Amr Abdallah Dalsh / Reuters A riot police officer stands guard outside a police academy, where ousted Egyptian President Mohamed Mursi's second trial session was due to take place, on the outskirts of Cairo, January 8, 2014.
Foreign Affairs From The Anthology: The Arab Spring at Five
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Egypt's Durable Misery

Why Sisi's Regime Is Stable

The past two years have been the most violent and repressive in Egypt’s contemporary history. Ever since the country’s military responded to mass protests by ousting the country’s first elected president, the Muslim Brotherhood–affiliated Mohamed Morsi, in July 2013, at least 1,800 civilians and 700 security personnel have been killed, tens of thousands have been imprisoned, and severe restrictions have been placed on media, civil society, and protest activity. And this sorry story is set to worsen. Following the assassination of Egypt’s prosecutor general on June 29, President Abdel Fattah el-Sisi blamed the Brotherhood and vowed an ever-harsher crackdown on the group, including tougher laws to ensure that Muslim Brothers on death row are executed sooner. In response, the Brotherhood endorsed the sudden upsurge in attacks on infrastructure, including electricity towers. And jihadists affiliated with the self-proclaimed Islamic State (also known as ISIS) launched a new round of attacks, including the July 1 bombings in North Sinai that killed dozens of troops and the recent attack on the Italian consulate in Cairo.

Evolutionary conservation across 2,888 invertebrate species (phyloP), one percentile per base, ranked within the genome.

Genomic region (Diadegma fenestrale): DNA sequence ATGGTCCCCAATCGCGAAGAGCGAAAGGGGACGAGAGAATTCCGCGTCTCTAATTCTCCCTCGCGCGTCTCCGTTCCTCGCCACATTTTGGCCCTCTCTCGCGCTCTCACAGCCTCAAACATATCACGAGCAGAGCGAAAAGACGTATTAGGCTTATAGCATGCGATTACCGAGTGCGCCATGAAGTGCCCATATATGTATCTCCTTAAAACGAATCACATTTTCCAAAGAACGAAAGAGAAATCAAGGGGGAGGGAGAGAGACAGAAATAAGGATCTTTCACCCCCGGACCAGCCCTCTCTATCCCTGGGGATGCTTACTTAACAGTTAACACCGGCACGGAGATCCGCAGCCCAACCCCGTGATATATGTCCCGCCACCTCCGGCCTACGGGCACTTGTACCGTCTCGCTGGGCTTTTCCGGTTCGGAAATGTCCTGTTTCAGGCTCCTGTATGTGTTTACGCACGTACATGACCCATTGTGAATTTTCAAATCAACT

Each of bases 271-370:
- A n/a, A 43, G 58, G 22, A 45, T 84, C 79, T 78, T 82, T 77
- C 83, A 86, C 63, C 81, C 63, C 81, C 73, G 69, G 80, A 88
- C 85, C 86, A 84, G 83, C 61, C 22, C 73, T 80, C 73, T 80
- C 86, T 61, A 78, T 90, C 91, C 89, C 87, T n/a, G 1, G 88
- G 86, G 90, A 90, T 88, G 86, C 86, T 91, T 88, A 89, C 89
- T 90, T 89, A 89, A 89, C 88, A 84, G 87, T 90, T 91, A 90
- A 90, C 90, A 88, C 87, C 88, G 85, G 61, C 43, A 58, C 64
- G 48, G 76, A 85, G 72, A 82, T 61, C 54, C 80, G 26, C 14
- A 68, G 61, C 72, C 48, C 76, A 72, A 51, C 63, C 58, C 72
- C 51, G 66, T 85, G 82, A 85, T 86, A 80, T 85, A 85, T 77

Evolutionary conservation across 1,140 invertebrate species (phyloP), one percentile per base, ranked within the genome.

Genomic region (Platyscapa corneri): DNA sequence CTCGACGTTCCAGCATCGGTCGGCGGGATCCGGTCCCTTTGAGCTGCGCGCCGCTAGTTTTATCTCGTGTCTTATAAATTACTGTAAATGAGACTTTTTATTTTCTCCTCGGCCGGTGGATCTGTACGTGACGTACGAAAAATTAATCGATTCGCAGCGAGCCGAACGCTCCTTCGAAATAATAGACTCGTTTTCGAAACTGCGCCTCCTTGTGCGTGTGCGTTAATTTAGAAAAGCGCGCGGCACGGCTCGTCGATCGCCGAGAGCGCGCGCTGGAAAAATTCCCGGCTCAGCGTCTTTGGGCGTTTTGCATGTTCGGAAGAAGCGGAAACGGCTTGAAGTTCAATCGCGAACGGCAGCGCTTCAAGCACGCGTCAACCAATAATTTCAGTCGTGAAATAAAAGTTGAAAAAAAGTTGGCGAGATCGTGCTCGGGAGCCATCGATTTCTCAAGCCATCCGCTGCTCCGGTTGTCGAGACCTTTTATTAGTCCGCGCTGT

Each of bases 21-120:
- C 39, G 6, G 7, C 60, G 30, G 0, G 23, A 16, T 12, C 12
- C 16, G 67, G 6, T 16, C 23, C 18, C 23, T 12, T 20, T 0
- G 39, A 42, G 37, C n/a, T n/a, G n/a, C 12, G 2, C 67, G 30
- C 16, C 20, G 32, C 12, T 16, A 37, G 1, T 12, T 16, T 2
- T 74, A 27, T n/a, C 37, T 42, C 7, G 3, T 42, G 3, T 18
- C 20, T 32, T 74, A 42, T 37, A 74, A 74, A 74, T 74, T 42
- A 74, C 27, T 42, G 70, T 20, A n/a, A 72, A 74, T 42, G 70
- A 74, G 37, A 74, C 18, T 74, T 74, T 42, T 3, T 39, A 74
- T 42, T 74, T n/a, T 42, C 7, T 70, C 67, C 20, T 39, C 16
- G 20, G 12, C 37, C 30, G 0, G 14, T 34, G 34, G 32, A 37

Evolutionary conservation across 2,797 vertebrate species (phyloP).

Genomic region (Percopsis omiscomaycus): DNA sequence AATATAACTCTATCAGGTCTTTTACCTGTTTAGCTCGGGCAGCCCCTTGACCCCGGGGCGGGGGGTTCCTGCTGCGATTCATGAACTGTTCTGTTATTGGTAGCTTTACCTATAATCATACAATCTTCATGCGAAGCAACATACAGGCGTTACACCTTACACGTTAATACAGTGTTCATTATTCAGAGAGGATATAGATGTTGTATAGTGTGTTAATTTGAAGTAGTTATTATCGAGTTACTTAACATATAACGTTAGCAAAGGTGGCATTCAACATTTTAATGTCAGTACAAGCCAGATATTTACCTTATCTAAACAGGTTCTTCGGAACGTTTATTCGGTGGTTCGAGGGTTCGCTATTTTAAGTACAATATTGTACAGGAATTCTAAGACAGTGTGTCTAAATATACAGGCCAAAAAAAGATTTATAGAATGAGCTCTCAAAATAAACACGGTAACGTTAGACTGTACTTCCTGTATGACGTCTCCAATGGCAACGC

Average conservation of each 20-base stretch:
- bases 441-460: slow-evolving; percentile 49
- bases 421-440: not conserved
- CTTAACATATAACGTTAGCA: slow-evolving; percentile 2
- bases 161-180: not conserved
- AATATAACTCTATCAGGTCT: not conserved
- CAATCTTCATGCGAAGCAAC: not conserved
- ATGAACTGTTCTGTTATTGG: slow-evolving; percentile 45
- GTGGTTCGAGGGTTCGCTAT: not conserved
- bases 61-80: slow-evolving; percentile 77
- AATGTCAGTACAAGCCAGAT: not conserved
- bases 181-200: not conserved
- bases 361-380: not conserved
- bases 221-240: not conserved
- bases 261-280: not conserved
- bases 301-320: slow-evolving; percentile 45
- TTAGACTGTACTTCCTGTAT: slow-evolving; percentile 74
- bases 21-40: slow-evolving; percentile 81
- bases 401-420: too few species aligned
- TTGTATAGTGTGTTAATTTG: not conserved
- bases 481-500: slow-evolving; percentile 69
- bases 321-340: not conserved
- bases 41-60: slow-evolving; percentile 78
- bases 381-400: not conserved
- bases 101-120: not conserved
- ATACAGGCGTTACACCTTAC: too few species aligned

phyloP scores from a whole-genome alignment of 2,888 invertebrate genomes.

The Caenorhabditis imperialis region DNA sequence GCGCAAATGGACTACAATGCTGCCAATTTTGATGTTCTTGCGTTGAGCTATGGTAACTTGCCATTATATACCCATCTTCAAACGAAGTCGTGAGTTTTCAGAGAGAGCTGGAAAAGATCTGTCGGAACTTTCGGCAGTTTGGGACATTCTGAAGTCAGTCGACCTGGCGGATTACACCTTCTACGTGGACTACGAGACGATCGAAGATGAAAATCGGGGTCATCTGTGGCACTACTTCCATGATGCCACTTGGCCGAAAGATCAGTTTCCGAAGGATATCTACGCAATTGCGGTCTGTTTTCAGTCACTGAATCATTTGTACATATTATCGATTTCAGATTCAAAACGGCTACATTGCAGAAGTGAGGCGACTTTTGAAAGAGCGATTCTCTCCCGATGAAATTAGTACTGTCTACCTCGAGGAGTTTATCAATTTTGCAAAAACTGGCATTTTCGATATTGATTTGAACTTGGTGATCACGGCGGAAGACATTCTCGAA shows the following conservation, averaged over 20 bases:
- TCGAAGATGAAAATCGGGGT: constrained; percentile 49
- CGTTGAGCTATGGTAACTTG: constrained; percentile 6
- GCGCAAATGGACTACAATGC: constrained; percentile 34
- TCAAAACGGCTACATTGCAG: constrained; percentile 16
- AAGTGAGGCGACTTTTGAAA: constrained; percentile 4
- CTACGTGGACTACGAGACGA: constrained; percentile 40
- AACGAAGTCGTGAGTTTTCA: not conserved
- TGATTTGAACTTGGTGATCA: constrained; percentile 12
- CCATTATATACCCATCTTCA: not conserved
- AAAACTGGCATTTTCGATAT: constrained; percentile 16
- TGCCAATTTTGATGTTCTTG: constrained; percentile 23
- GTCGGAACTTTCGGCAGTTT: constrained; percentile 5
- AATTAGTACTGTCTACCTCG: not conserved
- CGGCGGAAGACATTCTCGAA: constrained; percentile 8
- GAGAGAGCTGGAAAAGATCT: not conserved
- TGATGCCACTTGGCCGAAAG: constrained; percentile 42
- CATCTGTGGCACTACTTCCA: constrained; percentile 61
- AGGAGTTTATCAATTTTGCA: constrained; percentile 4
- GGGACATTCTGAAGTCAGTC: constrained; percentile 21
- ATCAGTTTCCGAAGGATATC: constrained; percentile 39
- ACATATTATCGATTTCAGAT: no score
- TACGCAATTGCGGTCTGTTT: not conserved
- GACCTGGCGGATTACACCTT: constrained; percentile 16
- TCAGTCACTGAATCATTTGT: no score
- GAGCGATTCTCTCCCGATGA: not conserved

Yet despite this bleak security outlook, Egypt is more politically stable than it’s been in years. Unlike the divided regimes that collapsed in the face of mass protests in January 2011 and June 2013, the Sisi regime is internally unified. And the various state institutions and civil groups that constitute the regime will likely remain tightly aligned for one basic reason: they view the Muslim Brotherhood as a significant threat to their respective interests and thus see the regime’s crackdown on the organization as essential to their own survival. Moreover, as many and perhaps most Egyptians see it, the Sisi regime’s internal unity is the one thing preventing the country from descending into the chaotic statelessness that has overtaken other Arab Spring countries, and they strongly prefer even a repressive and somewhat inept regime to what they see as a far worse alternative. So even as Egypt’s domestic security becomes more tenuous, the status quo is sustainable,

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